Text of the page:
A couple of months ago my car got hit while parked, causing a small dent. I got the other person's insurance information but didn't file the claim until last week. The other person's insurance accepted full liability, but I haven't fixed the small dent.

Today a lady hit me on the same side and caused further damage. What happens now?

  • 1
    Presumably you would contact the other driver's insurance to file a claim for the damage. Is there a substantive question here?
    – feetwet
    Commented Nov 5, 2015 at 23:09

2 Answers 2


It is a principle of equity (of which damages are a part) that you are not entitled to be enriched.

Let's say that the first collision did damage costing $500 to repair. If after the second collision the cost of the repair is now $700, the first driver is liable for $500 and the second for $200.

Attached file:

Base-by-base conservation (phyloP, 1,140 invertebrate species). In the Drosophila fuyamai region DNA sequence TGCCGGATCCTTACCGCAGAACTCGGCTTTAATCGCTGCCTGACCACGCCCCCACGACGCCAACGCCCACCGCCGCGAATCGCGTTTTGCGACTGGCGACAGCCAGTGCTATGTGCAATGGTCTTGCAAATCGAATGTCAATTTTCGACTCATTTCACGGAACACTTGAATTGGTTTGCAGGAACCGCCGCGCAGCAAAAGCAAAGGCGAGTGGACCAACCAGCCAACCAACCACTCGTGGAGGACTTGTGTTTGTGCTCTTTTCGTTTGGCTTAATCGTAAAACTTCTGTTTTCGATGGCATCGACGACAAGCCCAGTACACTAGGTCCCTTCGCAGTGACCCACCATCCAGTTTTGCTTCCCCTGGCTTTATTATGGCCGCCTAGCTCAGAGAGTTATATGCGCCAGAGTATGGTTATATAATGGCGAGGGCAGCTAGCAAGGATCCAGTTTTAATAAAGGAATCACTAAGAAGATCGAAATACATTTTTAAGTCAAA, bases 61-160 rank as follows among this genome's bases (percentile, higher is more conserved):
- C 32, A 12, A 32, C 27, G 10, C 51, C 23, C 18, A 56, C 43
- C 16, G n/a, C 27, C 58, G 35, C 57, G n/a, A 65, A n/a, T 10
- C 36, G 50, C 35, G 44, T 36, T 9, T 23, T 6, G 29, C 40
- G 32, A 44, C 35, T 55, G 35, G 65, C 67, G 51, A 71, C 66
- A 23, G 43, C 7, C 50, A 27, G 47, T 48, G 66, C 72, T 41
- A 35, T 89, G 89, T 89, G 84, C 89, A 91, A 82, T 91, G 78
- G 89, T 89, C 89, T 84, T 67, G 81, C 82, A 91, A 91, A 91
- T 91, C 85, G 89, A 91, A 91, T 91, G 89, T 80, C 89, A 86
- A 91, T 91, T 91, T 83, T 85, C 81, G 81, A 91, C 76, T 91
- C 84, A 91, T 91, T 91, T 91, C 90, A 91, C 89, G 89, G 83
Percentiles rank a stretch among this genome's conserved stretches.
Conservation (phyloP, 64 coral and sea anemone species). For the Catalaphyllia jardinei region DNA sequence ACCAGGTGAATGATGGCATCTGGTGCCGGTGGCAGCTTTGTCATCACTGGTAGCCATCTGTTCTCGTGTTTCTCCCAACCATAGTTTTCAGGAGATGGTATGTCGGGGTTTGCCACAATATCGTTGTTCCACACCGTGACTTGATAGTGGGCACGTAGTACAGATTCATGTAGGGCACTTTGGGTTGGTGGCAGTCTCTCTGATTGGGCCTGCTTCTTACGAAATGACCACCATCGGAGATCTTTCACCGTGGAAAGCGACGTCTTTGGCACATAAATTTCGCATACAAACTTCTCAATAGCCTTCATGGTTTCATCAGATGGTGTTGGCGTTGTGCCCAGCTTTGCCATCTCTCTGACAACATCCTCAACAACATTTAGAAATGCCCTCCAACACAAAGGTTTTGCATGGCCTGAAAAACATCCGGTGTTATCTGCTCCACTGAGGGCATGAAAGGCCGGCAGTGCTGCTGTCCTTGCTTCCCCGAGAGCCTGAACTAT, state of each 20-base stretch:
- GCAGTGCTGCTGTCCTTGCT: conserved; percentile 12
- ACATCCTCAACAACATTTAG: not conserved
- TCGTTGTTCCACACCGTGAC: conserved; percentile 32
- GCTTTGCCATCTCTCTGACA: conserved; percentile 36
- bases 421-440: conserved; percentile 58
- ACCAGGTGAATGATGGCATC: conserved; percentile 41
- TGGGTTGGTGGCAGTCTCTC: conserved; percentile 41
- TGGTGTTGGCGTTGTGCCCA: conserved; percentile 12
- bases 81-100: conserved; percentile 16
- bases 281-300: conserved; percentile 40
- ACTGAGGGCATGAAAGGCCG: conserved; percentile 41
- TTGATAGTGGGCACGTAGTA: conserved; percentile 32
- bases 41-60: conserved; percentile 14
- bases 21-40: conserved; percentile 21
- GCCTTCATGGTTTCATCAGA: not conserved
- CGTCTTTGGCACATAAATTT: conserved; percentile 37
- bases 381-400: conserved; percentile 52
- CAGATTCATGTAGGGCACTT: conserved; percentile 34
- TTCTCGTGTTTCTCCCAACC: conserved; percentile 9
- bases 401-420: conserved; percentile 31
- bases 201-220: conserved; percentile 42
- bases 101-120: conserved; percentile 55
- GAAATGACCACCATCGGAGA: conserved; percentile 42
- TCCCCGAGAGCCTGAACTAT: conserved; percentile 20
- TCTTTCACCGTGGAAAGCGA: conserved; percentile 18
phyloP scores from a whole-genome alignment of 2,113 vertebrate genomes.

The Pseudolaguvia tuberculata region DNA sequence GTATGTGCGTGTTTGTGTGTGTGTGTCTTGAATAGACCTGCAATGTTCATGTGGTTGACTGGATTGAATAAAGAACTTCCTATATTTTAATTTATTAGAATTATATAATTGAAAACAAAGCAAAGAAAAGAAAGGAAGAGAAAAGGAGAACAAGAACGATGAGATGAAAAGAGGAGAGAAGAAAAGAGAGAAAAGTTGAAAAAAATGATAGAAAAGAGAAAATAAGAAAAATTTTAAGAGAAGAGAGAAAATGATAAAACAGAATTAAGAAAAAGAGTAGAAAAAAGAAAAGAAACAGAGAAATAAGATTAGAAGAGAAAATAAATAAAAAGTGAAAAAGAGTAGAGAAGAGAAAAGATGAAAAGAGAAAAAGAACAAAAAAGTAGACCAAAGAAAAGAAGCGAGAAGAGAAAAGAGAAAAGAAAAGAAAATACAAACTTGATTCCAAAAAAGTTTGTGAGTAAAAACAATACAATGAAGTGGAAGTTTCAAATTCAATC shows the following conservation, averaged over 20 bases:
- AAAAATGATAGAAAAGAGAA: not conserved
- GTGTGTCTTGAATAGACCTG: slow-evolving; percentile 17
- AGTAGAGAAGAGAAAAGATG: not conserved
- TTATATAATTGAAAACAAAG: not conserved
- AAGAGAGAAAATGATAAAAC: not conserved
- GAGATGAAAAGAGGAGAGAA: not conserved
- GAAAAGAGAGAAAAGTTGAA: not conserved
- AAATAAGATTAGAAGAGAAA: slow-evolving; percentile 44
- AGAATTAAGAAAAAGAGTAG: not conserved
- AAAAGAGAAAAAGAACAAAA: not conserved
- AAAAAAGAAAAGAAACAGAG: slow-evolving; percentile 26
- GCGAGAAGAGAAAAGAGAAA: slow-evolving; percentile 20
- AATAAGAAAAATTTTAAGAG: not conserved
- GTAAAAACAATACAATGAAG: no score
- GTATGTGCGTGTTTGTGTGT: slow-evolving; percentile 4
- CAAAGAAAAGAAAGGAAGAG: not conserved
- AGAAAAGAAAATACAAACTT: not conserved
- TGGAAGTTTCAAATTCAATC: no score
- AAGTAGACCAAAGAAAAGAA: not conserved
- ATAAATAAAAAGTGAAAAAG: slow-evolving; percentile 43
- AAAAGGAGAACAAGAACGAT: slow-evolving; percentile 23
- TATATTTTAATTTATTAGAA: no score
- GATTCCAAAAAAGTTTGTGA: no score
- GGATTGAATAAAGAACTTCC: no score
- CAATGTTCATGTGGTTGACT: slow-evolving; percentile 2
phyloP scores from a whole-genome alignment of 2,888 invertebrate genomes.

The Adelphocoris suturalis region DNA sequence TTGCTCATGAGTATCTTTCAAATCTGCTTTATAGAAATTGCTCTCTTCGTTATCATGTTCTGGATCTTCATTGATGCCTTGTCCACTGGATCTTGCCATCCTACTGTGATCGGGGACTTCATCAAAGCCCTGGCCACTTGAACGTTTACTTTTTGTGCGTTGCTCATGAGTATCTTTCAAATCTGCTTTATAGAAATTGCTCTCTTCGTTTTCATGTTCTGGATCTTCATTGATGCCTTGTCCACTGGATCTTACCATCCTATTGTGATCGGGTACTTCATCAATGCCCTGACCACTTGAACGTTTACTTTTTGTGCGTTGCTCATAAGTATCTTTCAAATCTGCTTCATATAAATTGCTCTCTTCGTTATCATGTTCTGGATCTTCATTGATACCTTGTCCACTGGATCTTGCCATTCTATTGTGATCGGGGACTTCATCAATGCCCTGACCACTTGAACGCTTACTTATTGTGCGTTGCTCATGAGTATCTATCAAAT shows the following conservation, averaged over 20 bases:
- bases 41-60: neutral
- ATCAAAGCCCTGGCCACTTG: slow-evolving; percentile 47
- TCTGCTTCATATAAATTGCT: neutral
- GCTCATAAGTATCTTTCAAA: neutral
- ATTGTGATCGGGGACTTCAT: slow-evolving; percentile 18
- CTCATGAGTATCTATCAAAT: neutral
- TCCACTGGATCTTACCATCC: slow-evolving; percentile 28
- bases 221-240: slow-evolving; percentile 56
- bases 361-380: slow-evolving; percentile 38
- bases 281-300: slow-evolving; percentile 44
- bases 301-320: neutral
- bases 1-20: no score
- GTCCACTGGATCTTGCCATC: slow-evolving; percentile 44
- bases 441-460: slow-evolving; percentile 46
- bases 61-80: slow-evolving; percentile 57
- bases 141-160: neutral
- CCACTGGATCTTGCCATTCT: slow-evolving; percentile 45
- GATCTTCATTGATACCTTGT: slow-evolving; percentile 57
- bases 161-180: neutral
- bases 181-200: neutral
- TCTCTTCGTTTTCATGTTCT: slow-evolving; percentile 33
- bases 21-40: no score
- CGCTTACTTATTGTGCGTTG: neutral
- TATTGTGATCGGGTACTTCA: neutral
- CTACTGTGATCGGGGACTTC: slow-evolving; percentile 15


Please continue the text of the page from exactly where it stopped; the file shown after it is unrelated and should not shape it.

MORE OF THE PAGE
That said, let your insurer sort it out - that's what you pay your premiums for.


You file another claim. Period. It's not unjust enrichment. You have no duty to fix your car. You are being compensated for the reduced value. Say I hit your door backing into a spot and cause a tiny dent. You get paid x for that dent. Then someone comes and rips the door off. The door needs to be replaced anyway. You are legally allowed to put in a claim for that damage. IF someone is to be enriched beyond what they are due, it is never the wrongdoer or the insurer. It is not relevant that you never fixed the small damage.

Now, if you got paid for a small dent on the rear right fender and then you get hit on the door, they only have to pay for the door, not the damage that already existed. In this case you would just list that in the questionnaire about any preexisting marks or dents.

If the car is totaled, you just get book value, so you are out money anyway, because (aside from certain replacement policies) you don't get replacement value only actual value.

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